Wells & Water Quality
Annual Public Beach Water Sampling Results | Non-Community Water Supply Program | Private On-Site Water Wells | Private/Public Water Well Abandonment | Public Swimming Pool Services| Related Links | Water Well Analysis | Phosphorus Ordinance |
Non Community Water Supply Program
This program permits and inspects wells and non-municipal water supplies, also known as type II wells, which provide water to 25 or more people at least 60 days per year (i.e. motels, schools utilizing water wells). The permit application and fee (See Environmental Health Fee Schedule for costs) is required, as well as a diagram of the site indicating:
- The location of the proposed well and distribution system in relation to the property lines and all structures on the property and adjacent property that will be served by the well.
- The distances from the proposed well to any drain fields, sewer lines, septic tanks, drywells, grease traps, abandoned wells, chemical storage facilities or fertilizer storage units.
- The areas subject to flooding and/or standing surface waters (e.g. lake or streams).
- Major sources of contamination such as landfills, waste disposal sites and known groundwater contamination sites. Also indicate if the old well will be used in any capacity, provide a list of the number of sinks, toilets, faucets, hose connections, drinking fountains and the number of people to be served by the well. This will help us determine the flow rate for the well.
For questions, contact the Ottawa County Department of Public Health Environmental Health Division (616) 393-5645. The following information may also be helpful:
- Check the main page for non-community water supplies
- Find an application to become a certified drinking water operator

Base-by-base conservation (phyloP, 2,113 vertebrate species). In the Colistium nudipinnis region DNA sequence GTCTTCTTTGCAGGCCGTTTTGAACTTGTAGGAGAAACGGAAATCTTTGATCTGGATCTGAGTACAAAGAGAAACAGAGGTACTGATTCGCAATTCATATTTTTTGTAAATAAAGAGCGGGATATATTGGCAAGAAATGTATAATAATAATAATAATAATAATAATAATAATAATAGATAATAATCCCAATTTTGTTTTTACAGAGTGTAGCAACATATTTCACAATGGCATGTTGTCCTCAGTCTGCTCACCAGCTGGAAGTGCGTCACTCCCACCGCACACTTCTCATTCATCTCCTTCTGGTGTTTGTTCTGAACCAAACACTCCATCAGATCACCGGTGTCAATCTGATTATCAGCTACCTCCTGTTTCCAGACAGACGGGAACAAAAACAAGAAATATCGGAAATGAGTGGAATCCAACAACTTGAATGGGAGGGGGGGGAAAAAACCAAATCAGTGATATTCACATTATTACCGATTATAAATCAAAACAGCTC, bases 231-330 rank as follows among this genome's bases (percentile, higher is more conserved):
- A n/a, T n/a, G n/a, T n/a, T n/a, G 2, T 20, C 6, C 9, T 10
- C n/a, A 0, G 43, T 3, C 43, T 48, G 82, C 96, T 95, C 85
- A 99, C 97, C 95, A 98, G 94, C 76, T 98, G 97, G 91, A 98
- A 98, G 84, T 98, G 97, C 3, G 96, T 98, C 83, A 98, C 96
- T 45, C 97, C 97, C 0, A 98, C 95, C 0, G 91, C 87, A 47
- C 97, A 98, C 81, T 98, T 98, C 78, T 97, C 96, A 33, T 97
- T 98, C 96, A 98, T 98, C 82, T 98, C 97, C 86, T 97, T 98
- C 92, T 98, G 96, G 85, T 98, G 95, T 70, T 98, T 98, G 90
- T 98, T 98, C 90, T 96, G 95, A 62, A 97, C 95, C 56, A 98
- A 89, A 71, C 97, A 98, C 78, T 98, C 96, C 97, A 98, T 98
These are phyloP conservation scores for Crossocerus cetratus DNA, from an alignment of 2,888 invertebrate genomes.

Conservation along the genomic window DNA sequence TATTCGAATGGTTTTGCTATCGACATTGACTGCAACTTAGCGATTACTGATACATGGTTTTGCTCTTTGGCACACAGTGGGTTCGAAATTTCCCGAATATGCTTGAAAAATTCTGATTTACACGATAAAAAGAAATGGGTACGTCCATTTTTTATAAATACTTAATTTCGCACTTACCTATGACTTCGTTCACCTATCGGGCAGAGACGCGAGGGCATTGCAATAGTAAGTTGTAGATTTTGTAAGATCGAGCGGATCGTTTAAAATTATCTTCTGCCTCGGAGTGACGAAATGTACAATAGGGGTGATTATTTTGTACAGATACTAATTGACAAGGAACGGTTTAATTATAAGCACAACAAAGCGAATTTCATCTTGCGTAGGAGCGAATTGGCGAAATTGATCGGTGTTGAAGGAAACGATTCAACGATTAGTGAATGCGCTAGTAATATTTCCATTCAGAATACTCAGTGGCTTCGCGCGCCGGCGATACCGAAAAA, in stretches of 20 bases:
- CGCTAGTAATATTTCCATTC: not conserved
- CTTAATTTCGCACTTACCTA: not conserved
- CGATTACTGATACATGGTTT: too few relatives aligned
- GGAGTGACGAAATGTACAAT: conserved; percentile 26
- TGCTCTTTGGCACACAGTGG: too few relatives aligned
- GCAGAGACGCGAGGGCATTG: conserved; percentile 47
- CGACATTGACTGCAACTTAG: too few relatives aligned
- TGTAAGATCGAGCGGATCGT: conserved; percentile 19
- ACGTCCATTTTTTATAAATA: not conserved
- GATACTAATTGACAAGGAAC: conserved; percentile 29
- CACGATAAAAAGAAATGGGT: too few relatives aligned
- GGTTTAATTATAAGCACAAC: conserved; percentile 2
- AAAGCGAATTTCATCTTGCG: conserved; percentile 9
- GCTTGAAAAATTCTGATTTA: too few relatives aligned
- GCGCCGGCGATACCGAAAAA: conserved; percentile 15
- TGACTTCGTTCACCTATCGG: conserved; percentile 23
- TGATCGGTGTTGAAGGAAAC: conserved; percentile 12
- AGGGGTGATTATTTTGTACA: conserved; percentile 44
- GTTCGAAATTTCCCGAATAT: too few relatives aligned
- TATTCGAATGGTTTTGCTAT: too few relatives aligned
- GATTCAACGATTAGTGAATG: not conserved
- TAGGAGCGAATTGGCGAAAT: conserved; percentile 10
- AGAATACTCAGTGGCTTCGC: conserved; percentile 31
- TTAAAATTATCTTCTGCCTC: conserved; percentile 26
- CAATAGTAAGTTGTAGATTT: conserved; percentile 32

- Find dates of operator training courses, seminars and educational credits information
- Find dates of operator exams
- Check your continuing education credits
Private On Site Water Wells
Permits are required for the installation of all new and repair on site water wells. Proper well construction is a critical step to prevent contamination during the life of the well. Prior to the issuance of a permit, the site must be evaluated to ensure that it meets all the requirements of the Ottawa County Environmental Health Code. Access this service by completing the request online, by downloading and following the instructions on the form, or by visiting one of our offices.
Private/Public Water Well Abandonment
All unused wells must be properly abandoned to prevent groundwater aquifer contamination. Call the Ottawa County Department of Public Health, Environmental Health Division at (616) 393-5645 for information regarding the requirements and plugging information.
The program provides plan reviews, inspections and licensing to ensure all public swimming pools are maintained in a safe and sanitary condition. For questions, contact the Ottawa County Department of Public Health Environmental Health Division to (616) 393-5645. The following information may also be helpful:
- The Michigan EGLE Pools information
- Swimming pool operation report form
- Public swimming pool inspection report